Introduction to Learn Jazz Piano: II. Improvising on Jazz Standards
Welcome to Introduction to Learn Jazz Piano: II. Improvising on Jazz Standards.
In this course we look at 9 news tunes including minor blues, modal tunes, “Moanin’” – which I show you how to play as a solo piece – and the important jazz standards “I Got Rhythm”, “All The Things You Are” and “Autumn Leaves”. On the theory side we investigate the “Clock Of Keys”, which can be used to analyse chords sequences and thereby simplify the scales needed for improvising, some more scale theory and I provide a detailed investigation of Improvisation.
Remember that you may study at your own pace. Some steps are relatively straightforward but others are very demanding. Examples of the latter are the steps 6.6, 6.7 and 6.8 on scale theory. Make as much of these steps as you can but try not to get stuck on them. Just know that the theory is there and if you cannot take it all on board at first then go back to it when you feel ready. It will probably take you years to fully absorb all their content. It certainly took me that long. In the meantime there are other new ideas which you probably can cope with, like hopefully the analysis of the tune “Autumn Leaves” which follows.
As in the previous course, Learn Jazz Piano: I. Begin with the Blues, I adopt a “how-to” approach: watch me – now you try the same. This approach relies on the use of playalong tracks and so it is best if you have access to a program like Audacity or Transcribe to vary the speed and possibly the pitch of the playalongs. This way, for example, you can play tunes with the playalongs slower at first and then pick up speed as you gain confidence.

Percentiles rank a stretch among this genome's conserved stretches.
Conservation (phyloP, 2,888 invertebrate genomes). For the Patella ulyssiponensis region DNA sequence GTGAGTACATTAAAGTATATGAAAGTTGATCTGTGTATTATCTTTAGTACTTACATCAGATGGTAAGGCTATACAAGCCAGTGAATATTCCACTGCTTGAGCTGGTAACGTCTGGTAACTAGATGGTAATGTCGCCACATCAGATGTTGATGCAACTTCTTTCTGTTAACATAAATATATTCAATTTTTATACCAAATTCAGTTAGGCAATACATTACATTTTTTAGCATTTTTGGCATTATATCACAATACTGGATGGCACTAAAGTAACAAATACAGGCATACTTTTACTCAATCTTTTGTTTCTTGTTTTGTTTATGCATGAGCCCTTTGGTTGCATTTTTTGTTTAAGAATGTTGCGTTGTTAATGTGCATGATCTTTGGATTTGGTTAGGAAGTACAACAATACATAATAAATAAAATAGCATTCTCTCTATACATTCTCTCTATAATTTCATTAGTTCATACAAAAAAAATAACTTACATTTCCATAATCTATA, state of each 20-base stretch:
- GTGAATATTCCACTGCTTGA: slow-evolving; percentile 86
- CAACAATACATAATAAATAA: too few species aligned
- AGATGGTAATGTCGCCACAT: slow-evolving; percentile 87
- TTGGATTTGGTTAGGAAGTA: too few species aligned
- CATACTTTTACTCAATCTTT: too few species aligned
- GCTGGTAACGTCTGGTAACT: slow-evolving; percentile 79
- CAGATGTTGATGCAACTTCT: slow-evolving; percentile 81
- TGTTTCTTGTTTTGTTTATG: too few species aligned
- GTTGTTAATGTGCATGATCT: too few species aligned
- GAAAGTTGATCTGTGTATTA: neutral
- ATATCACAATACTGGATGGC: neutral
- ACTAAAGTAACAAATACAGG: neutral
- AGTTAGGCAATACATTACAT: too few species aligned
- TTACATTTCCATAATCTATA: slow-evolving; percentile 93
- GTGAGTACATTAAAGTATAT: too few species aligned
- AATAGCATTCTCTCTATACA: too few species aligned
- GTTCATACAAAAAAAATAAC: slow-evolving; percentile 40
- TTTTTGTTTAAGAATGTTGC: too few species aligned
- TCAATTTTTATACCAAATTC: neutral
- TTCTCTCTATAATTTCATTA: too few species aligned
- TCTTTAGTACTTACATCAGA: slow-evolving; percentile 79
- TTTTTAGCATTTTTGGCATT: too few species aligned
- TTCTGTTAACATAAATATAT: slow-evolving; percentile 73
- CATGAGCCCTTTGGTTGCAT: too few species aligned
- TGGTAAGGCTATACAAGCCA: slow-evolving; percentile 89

In the “Viewing and Listening” sections I give some links to YouTube videos but be warned that they can change or be removed, so see what you are able to locate and consider sharing it with others. You can try and do this by putting the name of the artist (e.g. Keith Jarrett) and the tune you are interested in (e.g. All The Things You Are) in the search box in YouTube and see what you come up with.
You are again encouraged to raise any issues discussed in the videos in the comments section.
Using the playalongs and charts
I urge you to record yourself playing with the playalongs to check critically that you are doing what is asked for, as well as consider sharing your efforts with other students using SoundCloud, or an equivalent system, and perhaps offer some constructive feedback to other learners’ efforts.
If you want to get as close as possible to recreating my sound, then consider downloading the corresponding Aebersold tracks that I use, that is when they are available.
However, I have also provided playalong tracks produced by my trio rhythm section of Ben Taylor on bass and Lee Miller on drums. They are available in the Exercises article step at the end of each week. I have indicated in the titles of the tracks the number of choruses provided.
All the charts used are available at the end of the videos where they are first introduced and I advise you to print them off for your own use.
Important: to download the mp3 and pdf files on a computer you need to right click on a file and then download it with a file name (for example click on “Save target as …” on a PC and “Download Linked File As …” on a Mac).
This part of the course ends with me playing “Autumn Leaves” with a playalong and with some greater freedom in an attempt to persuade you that using playalongs can not only help to develop your playing, but can also be great fun. I hope you will agree …
© Goldsmiths, University of London